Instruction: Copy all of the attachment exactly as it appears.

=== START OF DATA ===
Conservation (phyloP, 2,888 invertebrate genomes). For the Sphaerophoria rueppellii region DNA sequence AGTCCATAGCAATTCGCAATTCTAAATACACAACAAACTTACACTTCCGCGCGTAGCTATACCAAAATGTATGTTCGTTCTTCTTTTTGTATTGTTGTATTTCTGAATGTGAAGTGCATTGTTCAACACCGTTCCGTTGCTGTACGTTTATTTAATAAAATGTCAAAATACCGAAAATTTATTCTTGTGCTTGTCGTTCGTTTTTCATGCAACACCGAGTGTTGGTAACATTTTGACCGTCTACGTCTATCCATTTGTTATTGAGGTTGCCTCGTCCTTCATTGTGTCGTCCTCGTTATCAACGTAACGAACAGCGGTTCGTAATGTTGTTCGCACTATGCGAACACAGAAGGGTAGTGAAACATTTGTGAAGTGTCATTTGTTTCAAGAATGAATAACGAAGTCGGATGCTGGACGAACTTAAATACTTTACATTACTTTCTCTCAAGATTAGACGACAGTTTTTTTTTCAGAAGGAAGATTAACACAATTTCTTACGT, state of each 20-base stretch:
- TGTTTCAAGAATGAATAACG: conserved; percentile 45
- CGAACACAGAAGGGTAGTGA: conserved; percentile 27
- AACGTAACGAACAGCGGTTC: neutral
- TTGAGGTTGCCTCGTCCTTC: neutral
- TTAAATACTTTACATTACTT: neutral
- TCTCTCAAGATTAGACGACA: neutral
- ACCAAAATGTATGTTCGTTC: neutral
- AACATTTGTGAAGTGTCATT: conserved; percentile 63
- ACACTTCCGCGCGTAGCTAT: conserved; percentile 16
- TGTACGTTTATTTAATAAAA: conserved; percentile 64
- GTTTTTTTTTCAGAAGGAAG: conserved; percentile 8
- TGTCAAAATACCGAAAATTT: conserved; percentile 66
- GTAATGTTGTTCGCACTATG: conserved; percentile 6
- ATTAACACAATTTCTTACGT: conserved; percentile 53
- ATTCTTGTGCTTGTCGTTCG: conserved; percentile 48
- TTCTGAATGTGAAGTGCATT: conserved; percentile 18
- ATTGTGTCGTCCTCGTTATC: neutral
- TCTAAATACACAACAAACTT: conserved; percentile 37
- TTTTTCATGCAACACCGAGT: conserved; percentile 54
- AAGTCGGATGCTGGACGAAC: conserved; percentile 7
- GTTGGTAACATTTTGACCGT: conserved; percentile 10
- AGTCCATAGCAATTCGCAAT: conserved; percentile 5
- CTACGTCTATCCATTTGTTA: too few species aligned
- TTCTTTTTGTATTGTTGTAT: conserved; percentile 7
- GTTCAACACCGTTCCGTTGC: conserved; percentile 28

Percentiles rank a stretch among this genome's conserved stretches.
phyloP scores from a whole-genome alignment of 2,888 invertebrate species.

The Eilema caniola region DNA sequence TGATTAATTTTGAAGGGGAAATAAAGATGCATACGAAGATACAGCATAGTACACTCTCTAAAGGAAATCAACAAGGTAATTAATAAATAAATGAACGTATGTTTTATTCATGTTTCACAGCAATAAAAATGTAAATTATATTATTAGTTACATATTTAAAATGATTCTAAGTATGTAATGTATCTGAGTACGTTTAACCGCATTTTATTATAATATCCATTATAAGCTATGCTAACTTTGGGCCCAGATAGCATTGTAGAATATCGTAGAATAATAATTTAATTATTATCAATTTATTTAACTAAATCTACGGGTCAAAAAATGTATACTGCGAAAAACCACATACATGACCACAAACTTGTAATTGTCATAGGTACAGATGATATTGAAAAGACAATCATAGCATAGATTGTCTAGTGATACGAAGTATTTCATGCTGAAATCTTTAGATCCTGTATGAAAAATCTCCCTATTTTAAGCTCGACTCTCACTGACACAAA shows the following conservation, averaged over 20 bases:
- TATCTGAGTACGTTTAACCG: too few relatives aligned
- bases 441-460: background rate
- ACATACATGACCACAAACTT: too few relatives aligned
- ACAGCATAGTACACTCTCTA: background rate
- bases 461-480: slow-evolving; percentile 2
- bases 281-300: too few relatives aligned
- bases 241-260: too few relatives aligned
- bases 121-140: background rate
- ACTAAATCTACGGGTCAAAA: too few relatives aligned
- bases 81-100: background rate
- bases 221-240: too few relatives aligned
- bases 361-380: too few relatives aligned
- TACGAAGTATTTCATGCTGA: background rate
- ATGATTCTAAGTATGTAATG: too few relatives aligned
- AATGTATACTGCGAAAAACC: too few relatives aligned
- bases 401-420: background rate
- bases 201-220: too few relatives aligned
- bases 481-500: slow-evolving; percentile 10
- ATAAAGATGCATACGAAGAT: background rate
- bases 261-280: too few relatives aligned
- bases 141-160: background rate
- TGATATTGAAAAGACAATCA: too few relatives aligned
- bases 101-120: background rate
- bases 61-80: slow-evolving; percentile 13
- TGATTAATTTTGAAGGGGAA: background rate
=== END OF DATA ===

Conservation (phyloP, 2,888 invertebrate genomes). For the Sphaerophoria rueppellii region DNA sequence AGTCCATAGCAATTCGCAATTCTAAATACACAACAAACTTACACTTCCGCGCGTAGCTATACCAAAATGTATGTTCGTTCTTCTTTTTGTATTGTTGTATTTCTGAATGTGAAGTGCATTGTTCAACACCGTTCCGTTGCTGTACGTTTATTTAATAAAATGTCAAAATACCGAAAATTTATTCTTGTGCTTGTCGTTCGTTTTTCATGCAACACCGAGTGTTGGTAACATTTTGACCGTCTACGTCTATCCATTTGTTATTGAGGTTGCCTCGTCCTTCATTGTGTCGTCCTCGTTATCAACGTAACGAACAGCGGTTCGTAATGTTGTTCGCACTATGCGAACACAGAAGGGTAGTGAAACATTTGTGAAGTGTCATTTGTTTCAAGAATGAATAACGAAGTCGGATGCTGGACGAACTTAAATACTTTACATTACTTTCTCTCAAGATTAGACGACAGTTTTTTTTTCAGAAGGAAGATTAACACAATTTCTTACGT, state of each 20-base stretch:
- TGTTTCAAGAATGAATAACG: conserved; percentile 45
- CGAACACAGAAGGGTAGTGA: conserved; percentile 27
- AACGTAACGAACAGCGGTTC: neutral
- TTGAGGTTGCCTCGTCCTTC: neutral
- TTAAATACTTTACATTACTT: neutral
- TCTCTCAAGATTAGACGACA: neutral
- ACCAAAATGTATGTTCGTTC: neutral
- AACATTTGTGAAGTGTCATT: conserved; percentile 63
- ACACTTCCGCGCGTAGCTAT: conserved; percentile 16
- TGTACGTTTATTTAATAAAA: conserved; percentile 64
- GTTTTTTTTTCAGAAGGAAG: conserved; percentile 8
- TGTCAAAATACCGAAAATTT: conserved; percentile 66
- GTAATGTTGTTCGCACTATG: conserved; percentile 6
- ATTAACACAATTTCTTACGT: conserved; percentile 53
- ATTCTTGTGCTTGTCGTTCG: conserved; percentile 48
- TTCTGAATGTGAAGTGCATT: conserved; percentile 18
- ATTGTGTCGTCCTCGTTATC: neutral
- TCTAAATACACAACAAACTT: conserved; percentile 37
- TTTTTCATGCAACACCGAGT: conserved; percentile 54
- AAGTCGGATGCTGGACGAAC: conserved; percentile 7
- GTTGGTAACATTTTGACCGT: conserved; percentile 10
- AGTCCATAGCAATTCGCAAT: conserved; percentile 5
- CTACGTCTATCCATTTGTTA: too few species aligned
- TTCTTTTTGTATTGTTGTAT: conserved; percentile 7
- GTTCAACACCGTTCCGTTGC: conserved; percentile 28

Percentiles rank a stretch among this genome's conserved stretches.
phyloP scores from a whole-genome alignment of 2,888 invertebrate species.

The Eilema caniola region DNA sequence TGATTAATTTTGAAGGGGAAATAAAGATGCATACGAAGATACAGCATAGTACACTCTCTAAAGGAAATCAACAAGGTAATTAATAAATAAATGAACGTATGTTTTATTCATGTTTCACAGCAATAAAAATGTAAATTATATTATTAGTTACATATTTAAAATGATTCTAAGTATGTAATGTATCTGAGTACGTTTAACCGCATTTTATTATAATATCCATTATAAGCTATGCTAACTTTGGGCCCAGATAGCATTGTAGAATATCGTAGAATAATAATTTAATTATTATCAATTTATTTAACTAAATCTACGGGTCAAAAAATGTATACTGCGAAAAACCACATACATGACCACAAACTTGTAATTGTCATAGGTACAGATGATATTGAAAAGACAATCATAGCATAGATTGTCTAGTGATACGAAGTATTTCATGCTGAAATCTTTAGATCCTGTATGAAAAATCTCCCTATTTTAAGCTCGACTCTCACTGACACAAA shows the following conservation, averaged over 20 bases:
- TATCTGAGTACGTTTAACCG: too few relatives aligned
- bases 441-460: background rate
- ACATACATGACCACAAACTT: too few relatives aligned
- ACAGCATAGTACACTCTCTA: background rate
- bases 461-480: slow-evolving; percentile 2
- bases 281-300: too few relatives aligned
- bases 241-260: too few relatives aligned
- bases 121-140: background rate
- ACTAAATCTACGGGTCAAAA: too few relatives aligned
- bases 81-100: background rate
- bases 221-240: too few relatives aligned
- bases 361-380: too few relatives aligned
- TACGAAGTATTTCATGCTGA: background rate
- ATGATTCTAAGTATGTAATG: too few relatives aligned
- AATGTATACTGCGAAAAACC: too few relatives aligned
- bases 401-420: background rate
- bases 201-220: too few relatives aligned
- bases 481-500: slow-evolving; percentile 10
- ATAAAGATGCATACGAAGAT: background rate
- bases 261-280: too few relatives aligned
- bases 141-160: background rate
- TGATATTGAAAAGACAATCA: too few relatives aligned
- bases 101-120: background rate
- bases 61-80: slow-evolving; percentile 13
- TGATTAATTTTGAAGGGGAA: background rate